• Domestic partner benefits are important considerations.


Ability

Ability

An individual’s capacity to perform the various tasks in a job.

  • Made up of two sets of factors:

    • Intellectual Abilities

    • Physical Abilities


Intellectual abilities

Intellectual Abilities

The abilities needed to perform mental activities- for thinking, reasoning, and problem solving.

General Mental Ability (GMA) is a measure of overall intelligence.

No correlation between intelligence and job satisfaction.

Examples: IQ (Intelligence quotient) tests, GCE ‘O’ level.


Dimensions of intellectual ability

Dimensions of Intellectual Ability

  • Number Aptitude

  • Verbal Comprehension

  • Perceptual Speed

  • Inductive Reasoning

  • Deductive Reasoning

  • Spatial Visualization

  • Memory


Physical abilities

Physical Abilities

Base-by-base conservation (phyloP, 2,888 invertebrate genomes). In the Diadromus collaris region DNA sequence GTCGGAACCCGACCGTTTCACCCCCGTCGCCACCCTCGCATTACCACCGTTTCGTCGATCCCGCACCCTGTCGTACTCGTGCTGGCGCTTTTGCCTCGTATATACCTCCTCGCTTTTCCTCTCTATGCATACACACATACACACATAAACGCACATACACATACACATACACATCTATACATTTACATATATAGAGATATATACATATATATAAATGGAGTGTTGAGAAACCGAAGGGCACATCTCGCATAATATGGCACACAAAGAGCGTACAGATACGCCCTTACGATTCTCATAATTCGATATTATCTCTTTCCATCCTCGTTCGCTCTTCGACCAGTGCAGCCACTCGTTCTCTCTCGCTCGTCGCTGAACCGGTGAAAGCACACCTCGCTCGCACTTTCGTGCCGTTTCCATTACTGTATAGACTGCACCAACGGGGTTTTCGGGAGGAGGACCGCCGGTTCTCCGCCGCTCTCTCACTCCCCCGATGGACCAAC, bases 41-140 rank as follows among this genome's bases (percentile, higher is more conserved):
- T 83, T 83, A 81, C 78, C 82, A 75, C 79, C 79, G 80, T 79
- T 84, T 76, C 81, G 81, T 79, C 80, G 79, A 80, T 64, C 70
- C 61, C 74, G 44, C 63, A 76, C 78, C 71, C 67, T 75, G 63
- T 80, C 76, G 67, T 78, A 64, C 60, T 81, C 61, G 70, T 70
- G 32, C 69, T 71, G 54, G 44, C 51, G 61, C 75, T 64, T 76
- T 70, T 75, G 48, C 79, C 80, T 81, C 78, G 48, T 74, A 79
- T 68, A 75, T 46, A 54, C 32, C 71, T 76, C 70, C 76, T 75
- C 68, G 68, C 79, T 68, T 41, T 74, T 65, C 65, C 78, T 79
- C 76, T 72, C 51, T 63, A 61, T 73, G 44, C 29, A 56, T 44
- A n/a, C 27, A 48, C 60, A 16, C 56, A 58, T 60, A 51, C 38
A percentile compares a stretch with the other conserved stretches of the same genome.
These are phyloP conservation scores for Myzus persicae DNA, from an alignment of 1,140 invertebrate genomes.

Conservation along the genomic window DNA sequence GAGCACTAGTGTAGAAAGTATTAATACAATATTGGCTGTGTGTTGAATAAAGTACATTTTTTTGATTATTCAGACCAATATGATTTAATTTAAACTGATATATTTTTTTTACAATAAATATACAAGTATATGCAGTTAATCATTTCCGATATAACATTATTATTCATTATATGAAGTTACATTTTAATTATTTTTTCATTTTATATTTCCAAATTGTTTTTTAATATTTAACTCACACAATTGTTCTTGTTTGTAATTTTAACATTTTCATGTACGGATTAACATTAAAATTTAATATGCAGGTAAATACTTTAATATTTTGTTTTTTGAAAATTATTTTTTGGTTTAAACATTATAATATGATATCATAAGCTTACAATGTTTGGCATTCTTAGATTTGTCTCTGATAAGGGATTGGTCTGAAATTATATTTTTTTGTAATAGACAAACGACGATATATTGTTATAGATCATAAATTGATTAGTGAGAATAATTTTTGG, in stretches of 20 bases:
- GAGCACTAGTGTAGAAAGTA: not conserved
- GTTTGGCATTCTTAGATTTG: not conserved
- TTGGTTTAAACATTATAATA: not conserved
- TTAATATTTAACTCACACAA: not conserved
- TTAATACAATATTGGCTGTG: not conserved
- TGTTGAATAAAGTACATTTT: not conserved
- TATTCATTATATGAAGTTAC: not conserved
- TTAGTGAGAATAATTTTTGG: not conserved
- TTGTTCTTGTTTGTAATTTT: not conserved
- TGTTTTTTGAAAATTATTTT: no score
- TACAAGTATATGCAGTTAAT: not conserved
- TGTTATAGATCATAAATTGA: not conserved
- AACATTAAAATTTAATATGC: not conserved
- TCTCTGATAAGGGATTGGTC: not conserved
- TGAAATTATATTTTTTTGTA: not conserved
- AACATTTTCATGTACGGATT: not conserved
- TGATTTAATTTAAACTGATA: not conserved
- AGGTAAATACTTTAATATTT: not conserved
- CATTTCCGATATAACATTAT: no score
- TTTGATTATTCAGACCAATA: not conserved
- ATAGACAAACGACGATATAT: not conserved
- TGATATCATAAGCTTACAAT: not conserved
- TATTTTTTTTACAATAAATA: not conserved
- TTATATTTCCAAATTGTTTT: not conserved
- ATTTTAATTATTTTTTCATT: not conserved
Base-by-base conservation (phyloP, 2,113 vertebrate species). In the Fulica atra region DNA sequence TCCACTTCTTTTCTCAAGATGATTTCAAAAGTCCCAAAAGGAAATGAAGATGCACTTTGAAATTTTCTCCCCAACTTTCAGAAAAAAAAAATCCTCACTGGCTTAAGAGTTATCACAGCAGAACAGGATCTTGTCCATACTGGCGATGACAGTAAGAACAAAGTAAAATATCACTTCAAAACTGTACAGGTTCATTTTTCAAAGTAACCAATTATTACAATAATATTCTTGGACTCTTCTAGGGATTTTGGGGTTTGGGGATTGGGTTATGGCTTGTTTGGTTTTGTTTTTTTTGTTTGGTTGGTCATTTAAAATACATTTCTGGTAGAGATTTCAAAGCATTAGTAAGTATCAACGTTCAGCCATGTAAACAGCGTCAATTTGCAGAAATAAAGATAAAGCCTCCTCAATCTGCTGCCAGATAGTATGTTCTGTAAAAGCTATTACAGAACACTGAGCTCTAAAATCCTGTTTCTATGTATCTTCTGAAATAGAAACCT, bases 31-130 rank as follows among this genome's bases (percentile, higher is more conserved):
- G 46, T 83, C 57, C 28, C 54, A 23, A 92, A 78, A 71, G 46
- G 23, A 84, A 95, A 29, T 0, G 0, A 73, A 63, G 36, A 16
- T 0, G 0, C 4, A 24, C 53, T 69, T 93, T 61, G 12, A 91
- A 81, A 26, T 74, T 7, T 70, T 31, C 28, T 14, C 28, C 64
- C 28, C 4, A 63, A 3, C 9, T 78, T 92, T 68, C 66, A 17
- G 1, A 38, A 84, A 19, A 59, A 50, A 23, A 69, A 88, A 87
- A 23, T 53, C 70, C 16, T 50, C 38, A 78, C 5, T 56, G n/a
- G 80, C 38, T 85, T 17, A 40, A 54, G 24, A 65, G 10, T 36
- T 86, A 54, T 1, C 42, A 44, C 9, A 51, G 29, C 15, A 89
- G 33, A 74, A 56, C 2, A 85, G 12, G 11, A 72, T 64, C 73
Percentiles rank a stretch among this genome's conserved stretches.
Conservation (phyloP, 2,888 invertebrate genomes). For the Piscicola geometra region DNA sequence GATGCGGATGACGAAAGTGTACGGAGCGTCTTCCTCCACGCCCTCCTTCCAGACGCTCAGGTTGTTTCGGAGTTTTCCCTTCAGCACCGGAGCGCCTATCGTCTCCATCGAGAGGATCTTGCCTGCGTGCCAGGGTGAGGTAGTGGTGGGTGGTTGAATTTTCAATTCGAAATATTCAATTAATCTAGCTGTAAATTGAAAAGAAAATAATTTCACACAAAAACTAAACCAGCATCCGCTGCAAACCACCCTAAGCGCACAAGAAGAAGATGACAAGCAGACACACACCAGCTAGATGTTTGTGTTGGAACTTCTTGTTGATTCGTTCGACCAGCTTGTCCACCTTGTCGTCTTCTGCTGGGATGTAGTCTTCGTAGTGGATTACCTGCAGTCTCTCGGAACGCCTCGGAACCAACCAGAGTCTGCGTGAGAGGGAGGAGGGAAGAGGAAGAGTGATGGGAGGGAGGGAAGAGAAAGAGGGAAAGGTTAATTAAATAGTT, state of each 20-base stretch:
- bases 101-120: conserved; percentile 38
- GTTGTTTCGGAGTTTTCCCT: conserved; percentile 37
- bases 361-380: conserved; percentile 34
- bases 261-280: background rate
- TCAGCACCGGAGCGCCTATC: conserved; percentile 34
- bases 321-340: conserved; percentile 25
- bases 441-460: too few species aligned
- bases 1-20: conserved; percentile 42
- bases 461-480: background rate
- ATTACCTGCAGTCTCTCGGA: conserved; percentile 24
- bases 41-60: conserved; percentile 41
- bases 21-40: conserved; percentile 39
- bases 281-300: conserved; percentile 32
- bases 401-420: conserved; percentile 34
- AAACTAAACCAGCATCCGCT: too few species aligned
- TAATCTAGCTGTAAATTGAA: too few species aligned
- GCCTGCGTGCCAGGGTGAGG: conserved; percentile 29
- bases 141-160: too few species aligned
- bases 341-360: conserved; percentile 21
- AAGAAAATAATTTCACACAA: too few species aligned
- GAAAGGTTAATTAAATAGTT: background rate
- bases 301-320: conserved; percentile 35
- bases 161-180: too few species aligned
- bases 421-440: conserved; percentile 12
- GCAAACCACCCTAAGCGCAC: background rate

• The capacity to do tasks demanding stamina, dexterity, strength, and similar characteristics.


Nine basic physical abilities

Nine Basic Physical Abilities

  • Strength Factors

    • Dynamic strength

    • Trunk strength

    • Static strength

    • Explosive strength

  • Flexibility Factors

    • Extent flexibility

    • Dynamic flexibility

  • Other Factors

    • Body coordination

    • Balance

    • Stamina


Ability job fit

Ability-Job Fit

  • Jobs make differing demands on people and that people differ in their abilities.

  • Employee performance is enhanced when there is a high ability-job fit.


Poor ability job fit

Poor ability-job fit?